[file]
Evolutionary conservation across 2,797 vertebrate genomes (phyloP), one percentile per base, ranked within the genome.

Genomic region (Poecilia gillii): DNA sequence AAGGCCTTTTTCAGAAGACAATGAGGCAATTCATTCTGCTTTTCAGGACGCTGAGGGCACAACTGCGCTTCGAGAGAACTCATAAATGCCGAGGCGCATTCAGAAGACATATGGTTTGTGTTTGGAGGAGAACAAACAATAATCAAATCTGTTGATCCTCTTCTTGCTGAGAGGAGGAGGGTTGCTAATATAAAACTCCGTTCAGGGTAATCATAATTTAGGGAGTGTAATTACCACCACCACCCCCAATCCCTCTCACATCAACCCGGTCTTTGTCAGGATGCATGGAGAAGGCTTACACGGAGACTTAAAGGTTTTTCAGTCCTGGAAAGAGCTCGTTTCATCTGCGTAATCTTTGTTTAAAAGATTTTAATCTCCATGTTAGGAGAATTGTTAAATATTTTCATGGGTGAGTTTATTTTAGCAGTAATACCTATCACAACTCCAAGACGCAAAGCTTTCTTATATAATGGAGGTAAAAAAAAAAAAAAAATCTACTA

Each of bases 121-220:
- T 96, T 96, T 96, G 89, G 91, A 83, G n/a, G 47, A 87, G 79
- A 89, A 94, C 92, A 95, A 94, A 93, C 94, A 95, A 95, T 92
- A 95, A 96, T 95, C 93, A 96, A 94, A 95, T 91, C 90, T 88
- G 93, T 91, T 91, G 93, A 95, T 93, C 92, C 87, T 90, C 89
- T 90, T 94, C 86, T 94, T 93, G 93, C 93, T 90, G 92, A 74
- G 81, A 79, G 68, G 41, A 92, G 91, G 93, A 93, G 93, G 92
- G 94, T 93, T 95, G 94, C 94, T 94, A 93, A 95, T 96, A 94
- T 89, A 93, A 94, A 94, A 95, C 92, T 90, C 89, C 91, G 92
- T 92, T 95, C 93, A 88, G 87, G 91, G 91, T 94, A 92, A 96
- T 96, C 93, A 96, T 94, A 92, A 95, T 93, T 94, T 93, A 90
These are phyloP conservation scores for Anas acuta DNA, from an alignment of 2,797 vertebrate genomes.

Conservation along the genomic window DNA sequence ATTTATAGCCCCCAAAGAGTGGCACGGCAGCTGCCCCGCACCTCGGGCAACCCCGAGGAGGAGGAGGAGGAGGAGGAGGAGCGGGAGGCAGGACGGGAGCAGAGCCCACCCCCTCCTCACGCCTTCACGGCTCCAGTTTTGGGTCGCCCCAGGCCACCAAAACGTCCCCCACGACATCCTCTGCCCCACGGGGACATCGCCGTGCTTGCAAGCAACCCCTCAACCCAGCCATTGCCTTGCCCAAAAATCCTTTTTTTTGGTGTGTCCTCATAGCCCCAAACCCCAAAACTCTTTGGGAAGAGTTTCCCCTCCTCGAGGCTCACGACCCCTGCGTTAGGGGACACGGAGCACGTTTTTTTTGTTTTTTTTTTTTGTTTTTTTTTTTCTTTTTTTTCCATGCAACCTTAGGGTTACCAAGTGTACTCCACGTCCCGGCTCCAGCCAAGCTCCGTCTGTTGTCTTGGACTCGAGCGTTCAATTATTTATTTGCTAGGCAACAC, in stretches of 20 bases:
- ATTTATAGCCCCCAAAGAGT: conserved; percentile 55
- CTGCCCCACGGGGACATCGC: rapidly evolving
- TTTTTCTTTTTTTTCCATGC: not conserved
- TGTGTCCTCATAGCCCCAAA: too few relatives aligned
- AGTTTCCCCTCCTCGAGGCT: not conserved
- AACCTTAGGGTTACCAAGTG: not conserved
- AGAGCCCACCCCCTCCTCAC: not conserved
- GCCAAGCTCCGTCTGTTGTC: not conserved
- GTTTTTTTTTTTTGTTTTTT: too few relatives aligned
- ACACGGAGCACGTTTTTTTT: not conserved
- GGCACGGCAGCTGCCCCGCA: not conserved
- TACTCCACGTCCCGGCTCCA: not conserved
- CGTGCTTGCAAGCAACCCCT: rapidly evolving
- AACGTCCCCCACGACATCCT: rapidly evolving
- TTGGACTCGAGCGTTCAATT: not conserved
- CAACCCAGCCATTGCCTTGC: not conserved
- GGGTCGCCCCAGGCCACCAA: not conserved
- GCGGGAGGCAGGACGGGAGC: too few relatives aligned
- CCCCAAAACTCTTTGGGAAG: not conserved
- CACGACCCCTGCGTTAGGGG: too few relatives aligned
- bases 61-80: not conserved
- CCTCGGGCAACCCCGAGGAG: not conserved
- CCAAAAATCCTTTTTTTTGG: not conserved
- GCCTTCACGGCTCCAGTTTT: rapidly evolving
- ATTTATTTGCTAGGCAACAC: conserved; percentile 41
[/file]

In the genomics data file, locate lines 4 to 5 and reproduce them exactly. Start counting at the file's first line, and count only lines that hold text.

- T 96, T 96, T 96, G 89, G 91, A 83, G n/a, G 47, A 87, G 79
- A 89, A 94, C 92, A 95, A 94, A 93, C 94, A 95, A 95, T 92